228307 Collaborative leadership strategies to implement and evaluate a preterm prevention program

Wednesday, November 10, 2010 : 8:30 AM - 8:50 AM

Katrina Thompson, MSW , State Director of Program Services, Kentucky March of Dimes, Lexington, KY
Joy Marini, MSPA-C , Johnson & Johnson Pediatric Institute, New Brunswick, NJ
Karen Mandel, MSW , Office of the Medical Director, March of Dimes, White Plains, NY
Diane M. Ashton, MD, MPH , Office of the Medical Director, March of Dimes, White Plains, NY
Karla Damus, PhD, MSPH, RN, FAAN , Bouve College of Health Sciences, School of Nursing, Northeastern University, Boston, MA
Ruth Ann Shepherd, MD, FAAP, CPHQ , Department for Public Health, Cabinet for Health and Family Services, Frankfort, KY
Julie Solomon, PhD , J. Solomon Consulting, LLC, Mountain View, CA
Preterm birth, the number one cause of newborn death and infant morbidity in the US, impacts health throughout life. Yet despite decades of research and prevention programs, the rates have increased 20% since 1990 and annually about 1-in-8 infants (>540,000) are born premature. An innovative 3-year (2007-2009) ecological design program in Kentucky, Healthy Babies are Worth the Wait (HBWW), tackled this issue in 6 geographically disparate sites. To plan, implement and evaluate HBWW it was essential to leverage resources and support from state and local public health departments, hospitals, clinicians, public health workers, public relations, media, hospital administration, the Kentucky Perinatal Association (KPA), professional organizations (AWHONN, ACOG), and local and national March of Dimes. Key to program administration were biweekly meetings of the leadership team (the Executive Program Board, with key membership from the partners- March of Dimes, Johnson & Johnson Pediatric Institute, and the Kentucky Department for Public Health; and the program director, evaluator, administrator, manager, field coordinator and communications/media expert). On a monthly basis, team leaders from the clinical intervention sites participated, and quarterly meetings included the local public health department team leaders from the intervention sites. Other resources/tools included: the program extranet with restricted access to all HBWW documents, materials, minutes of meetings, and presentation and evaluation materials; a program website; biannual Site Councils; scholarships for continuing education participation; presentations about the program at state and national meetings; regular newsletters; daily emails. Challenges, successes, lessons learned and recommendations from the collaborative HBWW initiative will be presented.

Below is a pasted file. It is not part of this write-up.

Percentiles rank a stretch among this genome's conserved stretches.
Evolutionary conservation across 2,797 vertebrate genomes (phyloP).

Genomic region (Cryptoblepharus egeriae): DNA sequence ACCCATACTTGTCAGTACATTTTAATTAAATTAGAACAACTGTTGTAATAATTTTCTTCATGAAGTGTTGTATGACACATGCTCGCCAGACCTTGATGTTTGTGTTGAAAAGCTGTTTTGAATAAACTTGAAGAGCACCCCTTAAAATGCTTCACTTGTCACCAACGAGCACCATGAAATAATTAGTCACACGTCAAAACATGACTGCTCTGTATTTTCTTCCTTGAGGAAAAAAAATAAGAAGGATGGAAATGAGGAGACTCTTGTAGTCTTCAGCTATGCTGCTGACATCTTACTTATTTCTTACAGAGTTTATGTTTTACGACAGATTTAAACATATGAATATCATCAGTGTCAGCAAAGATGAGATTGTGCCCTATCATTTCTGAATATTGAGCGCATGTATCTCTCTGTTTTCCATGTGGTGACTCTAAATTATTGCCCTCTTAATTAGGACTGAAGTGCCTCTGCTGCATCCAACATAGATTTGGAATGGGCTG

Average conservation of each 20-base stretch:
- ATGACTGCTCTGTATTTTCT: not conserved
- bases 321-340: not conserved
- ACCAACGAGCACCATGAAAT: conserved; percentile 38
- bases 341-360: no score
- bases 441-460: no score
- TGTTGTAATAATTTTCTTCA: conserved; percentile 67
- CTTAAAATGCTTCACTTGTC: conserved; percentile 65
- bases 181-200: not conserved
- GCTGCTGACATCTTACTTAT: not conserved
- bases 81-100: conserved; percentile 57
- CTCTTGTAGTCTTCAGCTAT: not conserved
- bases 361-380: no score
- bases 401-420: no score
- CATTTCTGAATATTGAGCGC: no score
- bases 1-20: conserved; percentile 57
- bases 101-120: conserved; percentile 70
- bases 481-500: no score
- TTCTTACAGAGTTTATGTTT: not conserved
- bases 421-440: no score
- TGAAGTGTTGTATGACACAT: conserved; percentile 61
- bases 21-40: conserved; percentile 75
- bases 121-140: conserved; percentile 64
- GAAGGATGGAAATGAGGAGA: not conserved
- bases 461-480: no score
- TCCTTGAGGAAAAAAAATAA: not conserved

Learning Areas:
Administer health education strategies, interventions and programs
Administration, management, leadership
Communication and informatics
Implementation of health education strategies, interventions and programs
Planning of health education strategies, interventions, and programs
Public health administration or related administration

Learning Objectives:
List 2 successful strategies to implement HBWW which required both clinical and public health participation. Discuss how to overcome communication obstacles in the administration of a program encompassing geographically diverse sites and various agencies.

Keywords: Collaboration, Communication

Presenting author's disclosure statement:

Qualified on the content I am responsible for because: I am qualified to present because I am a social worker, the State Program Director for the March of Dimes Kentucky Chapter and I have been the HBWW Program Manager for the past 3 years.
Any relevant financial relationships? No

I agree to comply with the American Public Health Association Conflict of Interest and Commercial Support Guidelines, and to disclose to the participants any off-label or experimental uses of a commercial product or service discussed in my presentation.